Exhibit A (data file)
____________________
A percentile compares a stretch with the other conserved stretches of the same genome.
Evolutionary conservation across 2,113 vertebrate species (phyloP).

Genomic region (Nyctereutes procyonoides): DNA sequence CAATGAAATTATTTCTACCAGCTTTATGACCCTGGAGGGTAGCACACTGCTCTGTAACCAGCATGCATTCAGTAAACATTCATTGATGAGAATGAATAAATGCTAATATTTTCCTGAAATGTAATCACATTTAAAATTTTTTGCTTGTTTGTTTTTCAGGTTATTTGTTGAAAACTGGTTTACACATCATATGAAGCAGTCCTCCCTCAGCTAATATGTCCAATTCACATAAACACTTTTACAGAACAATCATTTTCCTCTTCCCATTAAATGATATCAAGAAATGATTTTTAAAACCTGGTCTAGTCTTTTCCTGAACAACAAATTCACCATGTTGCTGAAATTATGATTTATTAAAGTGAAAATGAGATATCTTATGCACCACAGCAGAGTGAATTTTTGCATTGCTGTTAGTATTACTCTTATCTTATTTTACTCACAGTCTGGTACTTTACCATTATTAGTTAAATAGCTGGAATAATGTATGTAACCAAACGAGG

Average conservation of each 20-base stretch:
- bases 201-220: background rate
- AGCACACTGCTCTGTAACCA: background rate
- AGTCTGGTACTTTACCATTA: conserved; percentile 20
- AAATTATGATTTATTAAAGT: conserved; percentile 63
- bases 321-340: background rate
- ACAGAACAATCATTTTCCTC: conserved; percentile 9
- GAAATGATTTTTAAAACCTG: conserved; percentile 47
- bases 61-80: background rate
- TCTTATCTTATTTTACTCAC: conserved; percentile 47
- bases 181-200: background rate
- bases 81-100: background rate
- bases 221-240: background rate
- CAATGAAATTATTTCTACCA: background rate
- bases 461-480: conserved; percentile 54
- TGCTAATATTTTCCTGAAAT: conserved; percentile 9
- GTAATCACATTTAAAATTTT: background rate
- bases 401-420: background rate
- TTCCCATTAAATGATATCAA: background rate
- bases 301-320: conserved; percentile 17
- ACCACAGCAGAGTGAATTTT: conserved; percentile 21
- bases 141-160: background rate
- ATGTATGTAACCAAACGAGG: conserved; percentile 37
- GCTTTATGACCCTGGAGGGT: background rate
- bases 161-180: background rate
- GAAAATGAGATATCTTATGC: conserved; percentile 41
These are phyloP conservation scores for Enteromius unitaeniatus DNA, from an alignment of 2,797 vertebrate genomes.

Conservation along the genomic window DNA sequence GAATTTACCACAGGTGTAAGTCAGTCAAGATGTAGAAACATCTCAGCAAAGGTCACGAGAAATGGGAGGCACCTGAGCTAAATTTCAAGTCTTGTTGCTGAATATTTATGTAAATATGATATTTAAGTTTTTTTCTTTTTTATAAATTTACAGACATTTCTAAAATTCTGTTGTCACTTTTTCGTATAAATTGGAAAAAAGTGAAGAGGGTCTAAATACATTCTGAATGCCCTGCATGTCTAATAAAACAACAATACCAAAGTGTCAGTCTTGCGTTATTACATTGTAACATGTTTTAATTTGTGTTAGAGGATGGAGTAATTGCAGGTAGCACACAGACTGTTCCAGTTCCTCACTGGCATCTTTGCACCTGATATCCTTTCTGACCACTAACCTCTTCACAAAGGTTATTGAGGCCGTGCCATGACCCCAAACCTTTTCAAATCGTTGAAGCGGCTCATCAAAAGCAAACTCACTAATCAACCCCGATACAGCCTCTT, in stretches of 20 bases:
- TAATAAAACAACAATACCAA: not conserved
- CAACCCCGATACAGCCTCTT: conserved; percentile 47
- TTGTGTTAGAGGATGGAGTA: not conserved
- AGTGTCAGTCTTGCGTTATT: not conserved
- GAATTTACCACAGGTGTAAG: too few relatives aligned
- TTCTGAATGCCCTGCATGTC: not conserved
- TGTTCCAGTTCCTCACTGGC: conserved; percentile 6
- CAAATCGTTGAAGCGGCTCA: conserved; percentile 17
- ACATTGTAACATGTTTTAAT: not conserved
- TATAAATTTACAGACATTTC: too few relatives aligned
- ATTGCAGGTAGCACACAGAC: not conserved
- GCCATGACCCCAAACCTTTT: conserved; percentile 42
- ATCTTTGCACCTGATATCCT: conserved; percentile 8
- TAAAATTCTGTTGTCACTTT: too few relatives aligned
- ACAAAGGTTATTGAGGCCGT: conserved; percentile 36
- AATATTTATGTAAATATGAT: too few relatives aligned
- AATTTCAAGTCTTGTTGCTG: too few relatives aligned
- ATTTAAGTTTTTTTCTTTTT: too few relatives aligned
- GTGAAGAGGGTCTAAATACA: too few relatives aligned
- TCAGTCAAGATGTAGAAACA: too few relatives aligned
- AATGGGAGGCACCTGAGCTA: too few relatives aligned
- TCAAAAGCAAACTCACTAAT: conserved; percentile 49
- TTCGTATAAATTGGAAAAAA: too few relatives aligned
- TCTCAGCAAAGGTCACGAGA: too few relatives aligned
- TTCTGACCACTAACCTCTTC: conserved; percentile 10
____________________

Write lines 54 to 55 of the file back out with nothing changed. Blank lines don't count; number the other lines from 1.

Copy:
- TTCGTATAAATTGGAAAAAA: too few relatives aligned
- TCTCAGCAAAGGTCACGAGA: too few relatives aligned